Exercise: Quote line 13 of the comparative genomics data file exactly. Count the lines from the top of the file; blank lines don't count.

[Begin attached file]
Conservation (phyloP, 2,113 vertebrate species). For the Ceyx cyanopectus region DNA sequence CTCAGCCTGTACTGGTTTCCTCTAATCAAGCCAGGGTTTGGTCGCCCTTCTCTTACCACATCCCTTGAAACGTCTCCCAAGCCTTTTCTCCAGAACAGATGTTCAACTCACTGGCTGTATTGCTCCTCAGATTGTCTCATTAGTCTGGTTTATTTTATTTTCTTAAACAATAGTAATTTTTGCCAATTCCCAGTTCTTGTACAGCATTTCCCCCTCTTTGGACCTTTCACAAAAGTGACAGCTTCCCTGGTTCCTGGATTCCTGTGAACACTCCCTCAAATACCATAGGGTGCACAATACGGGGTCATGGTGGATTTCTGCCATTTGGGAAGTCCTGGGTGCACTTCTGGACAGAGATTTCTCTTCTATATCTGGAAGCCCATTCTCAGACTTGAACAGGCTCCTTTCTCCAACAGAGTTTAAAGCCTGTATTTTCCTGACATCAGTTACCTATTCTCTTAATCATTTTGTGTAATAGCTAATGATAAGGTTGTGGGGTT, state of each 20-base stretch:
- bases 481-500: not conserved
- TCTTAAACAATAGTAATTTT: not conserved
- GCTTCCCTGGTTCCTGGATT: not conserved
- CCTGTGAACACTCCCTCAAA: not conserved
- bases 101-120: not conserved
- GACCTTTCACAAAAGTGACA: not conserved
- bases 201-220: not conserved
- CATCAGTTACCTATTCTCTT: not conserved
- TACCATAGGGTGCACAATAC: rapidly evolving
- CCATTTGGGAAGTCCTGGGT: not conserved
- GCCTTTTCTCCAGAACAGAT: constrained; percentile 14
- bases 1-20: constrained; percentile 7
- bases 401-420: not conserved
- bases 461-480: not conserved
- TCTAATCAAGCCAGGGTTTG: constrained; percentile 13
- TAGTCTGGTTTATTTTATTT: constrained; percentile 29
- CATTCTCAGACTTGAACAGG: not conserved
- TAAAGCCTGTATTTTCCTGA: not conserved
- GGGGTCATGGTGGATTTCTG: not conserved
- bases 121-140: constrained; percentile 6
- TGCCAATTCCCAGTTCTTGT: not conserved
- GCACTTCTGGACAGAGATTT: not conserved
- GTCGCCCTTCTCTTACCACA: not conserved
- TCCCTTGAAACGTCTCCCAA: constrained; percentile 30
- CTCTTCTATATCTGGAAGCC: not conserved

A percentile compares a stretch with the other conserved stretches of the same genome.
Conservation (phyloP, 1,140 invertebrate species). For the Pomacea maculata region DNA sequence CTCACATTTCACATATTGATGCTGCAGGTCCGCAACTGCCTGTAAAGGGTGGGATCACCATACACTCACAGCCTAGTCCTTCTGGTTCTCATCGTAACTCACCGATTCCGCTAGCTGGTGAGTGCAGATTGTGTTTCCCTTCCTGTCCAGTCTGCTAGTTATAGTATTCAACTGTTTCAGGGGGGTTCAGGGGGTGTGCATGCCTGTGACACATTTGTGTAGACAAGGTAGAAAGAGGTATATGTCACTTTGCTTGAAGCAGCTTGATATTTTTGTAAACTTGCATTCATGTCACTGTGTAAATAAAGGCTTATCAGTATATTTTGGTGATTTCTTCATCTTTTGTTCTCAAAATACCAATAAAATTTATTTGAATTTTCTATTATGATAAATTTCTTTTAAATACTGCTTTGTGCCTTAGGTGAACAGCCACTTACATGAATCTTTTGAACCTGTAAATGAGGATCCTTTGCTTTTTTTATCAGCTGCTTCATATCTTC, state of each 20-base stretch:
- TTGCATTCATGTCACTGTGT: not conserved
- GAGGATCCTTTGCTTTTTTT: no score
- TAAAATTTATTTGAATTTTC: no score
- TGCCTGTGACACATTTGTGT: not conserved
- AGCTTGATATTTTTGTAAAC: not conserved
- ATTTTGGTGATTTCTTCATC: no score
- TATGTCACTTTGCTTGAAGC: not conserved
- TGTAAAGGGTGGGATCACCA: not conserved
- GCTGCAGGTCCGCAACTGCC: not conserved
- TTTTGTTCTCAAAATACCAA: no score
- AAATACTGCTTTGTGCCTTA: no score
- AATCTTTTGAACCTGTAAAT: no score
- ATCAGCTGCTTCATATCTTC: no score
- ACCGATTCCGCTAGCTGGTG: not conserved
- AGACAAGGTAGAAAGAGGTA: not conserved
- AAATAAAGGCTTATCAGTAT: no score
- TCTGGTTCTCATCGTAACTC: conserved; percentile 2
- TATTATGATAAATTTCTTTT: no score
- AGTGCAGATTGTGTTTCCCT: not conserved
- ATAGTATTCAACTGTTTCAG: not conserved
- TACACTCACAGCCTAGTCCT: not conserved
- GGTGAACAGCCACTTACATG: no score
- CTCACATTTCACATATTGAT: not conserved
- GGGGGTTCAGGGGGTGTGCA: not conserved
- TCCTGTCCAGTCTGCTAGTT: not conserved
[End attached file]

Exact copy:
- bases 1-20: constrained; percentile 7